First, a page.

DETROIT -- An Eastern Michigan University student who was expelled from a counseling program because she refused to counsel gays and lesbians about their lifestyles won a key victory Friday in the U.S. 6th Circuit Court of Appeals.
A three-member panel of the court said Julea Ward can argue her religious discrimination suit against the university before a federal court jury in Detroit.
"Ward's free speech claim deserves to go to a jury," Judge Jeffrey Sutton said in an opinion joined by Julia Gibbons and John Adams. Adams is a federal district judge from northern Ohio who was sitting by designation on the appeals court.
"Although the university submits it dismissed Ward from the program because her request for a referral violated the ACA (American Counseling Association) code of ethics, a reasonable jury could find otherwise -- that the code of ethics contains no such bar and that the university deployed it as a pretext for punishing Ward's religious views and speech."
Ward's lawyers at the Alliance Defense Fund, a faith-based legal group, hailed the decision.
"Public universities shouldn't force students to violate their religious beliefs to get a degree," said the Alliance's Jeremy Tedesco, the lawyer who argued the case. "The court rightly understood this and ruled appropriately. Rather than allow Julea to refer a potential client to another qualified counselor -- a common, professional practice to best serve clients -- EMU attacked and questioned Julea's religious beliefs and ultimately expelled her from the program because of them."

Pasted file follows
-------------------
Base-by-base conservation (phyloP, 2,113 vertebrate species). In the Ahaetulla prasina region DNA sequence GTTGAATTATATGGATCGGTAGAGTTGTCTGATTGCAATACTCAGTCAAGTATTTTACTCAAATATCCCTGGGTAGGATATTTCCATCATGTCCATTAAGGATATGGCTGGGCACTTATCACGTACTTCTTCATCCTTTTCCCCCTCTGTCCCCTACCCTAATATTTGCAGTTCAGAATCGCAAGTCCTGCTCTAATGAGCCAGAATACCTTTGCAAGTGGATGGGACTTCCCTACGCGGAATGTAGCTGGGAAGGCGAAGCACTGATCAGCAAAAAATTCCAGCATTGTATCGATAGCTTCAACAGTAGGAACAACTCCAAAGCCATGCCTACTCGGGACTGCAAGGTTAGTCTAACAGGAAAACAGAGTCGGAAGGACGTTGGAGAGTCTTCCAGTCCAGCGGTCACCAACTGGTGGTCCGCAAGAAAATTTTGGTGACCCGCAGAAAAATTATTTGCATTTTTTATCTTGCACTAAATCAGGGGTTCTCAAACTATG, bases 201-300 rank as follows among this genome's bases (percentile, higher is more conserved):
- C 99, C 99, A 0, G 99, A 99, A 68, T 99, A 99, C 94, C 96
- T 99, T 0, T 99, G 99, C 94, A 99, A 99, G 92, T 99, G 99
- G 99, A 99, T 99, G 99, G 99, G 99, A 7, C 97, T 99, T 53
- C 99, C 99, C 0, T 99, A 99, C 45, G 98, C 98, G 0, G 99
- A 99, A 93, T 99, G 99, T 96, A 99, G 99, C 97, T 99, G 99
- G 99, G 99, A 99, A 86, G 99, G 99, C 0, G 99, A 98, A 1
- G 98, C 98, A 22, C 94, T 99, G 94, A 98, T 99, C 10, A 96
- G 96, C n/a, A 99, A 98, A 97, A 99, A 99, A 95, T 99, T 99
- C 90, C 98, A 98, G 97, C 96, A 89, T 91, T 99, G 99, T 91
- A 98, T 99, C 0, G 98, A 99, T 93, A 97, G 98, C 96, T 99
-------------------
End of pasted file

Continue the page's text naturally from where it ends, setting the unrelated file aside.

Eastern Michigan University cautioned in a statement Friday that the 6th Circuit made no legal findings against the school, did not rule that the university engaged in discrimination and did not rule in Ward's favor in the suit.
"Rather, the Sixth Circuit Court ruled that there needs to be additional legal proceedings before a decision can be reached," EMU Vice President for Communications Walter Kraft said. "The Court also found that the Regents and the President of Eastern Michigan University were properly dismissed from the lawsuit and refused to reinstate them despite Ward's request."
Kraft added: "This case has never been about religion or religious discrimination. It is not about homosexuality or sexual orientation. This case is about what is in the best interest of a person who is in need of counseling, and following the curricular requirements of our highly respected and nationally accredited counseling program, which adheres to the Code of Ethics of the American Counseling Association and the Ethical Standards of the American School Counselor Association. Those Ethical Standards require that counselors are not to allow their personal values to intrude into their professional work."
The ACLU of Michigan, which filed a court brief supporting the university, said: "While no public university can discipline any student because of her beliefs, universities have a right to insist that their graduate students adhere to accepted standards of professionalism and place the needs of their clients first."
The case now goes back to U.S. District Judge George Steeh in Detroit, who ruled in favor of the university in 2010.
The case was closely watched by Christian-rights, gay and lesbian and academic-rights groups. Several Michigan universities filed briefs in support of EMU, saying schools should have the right to set their curriculum and students should be required to follow them.
Although Ward refused to counsel gays and lesbians about their sexual orientation, she said she was willing to counsel them on other issues
(Staff writer David Jesse contributed to this report.)
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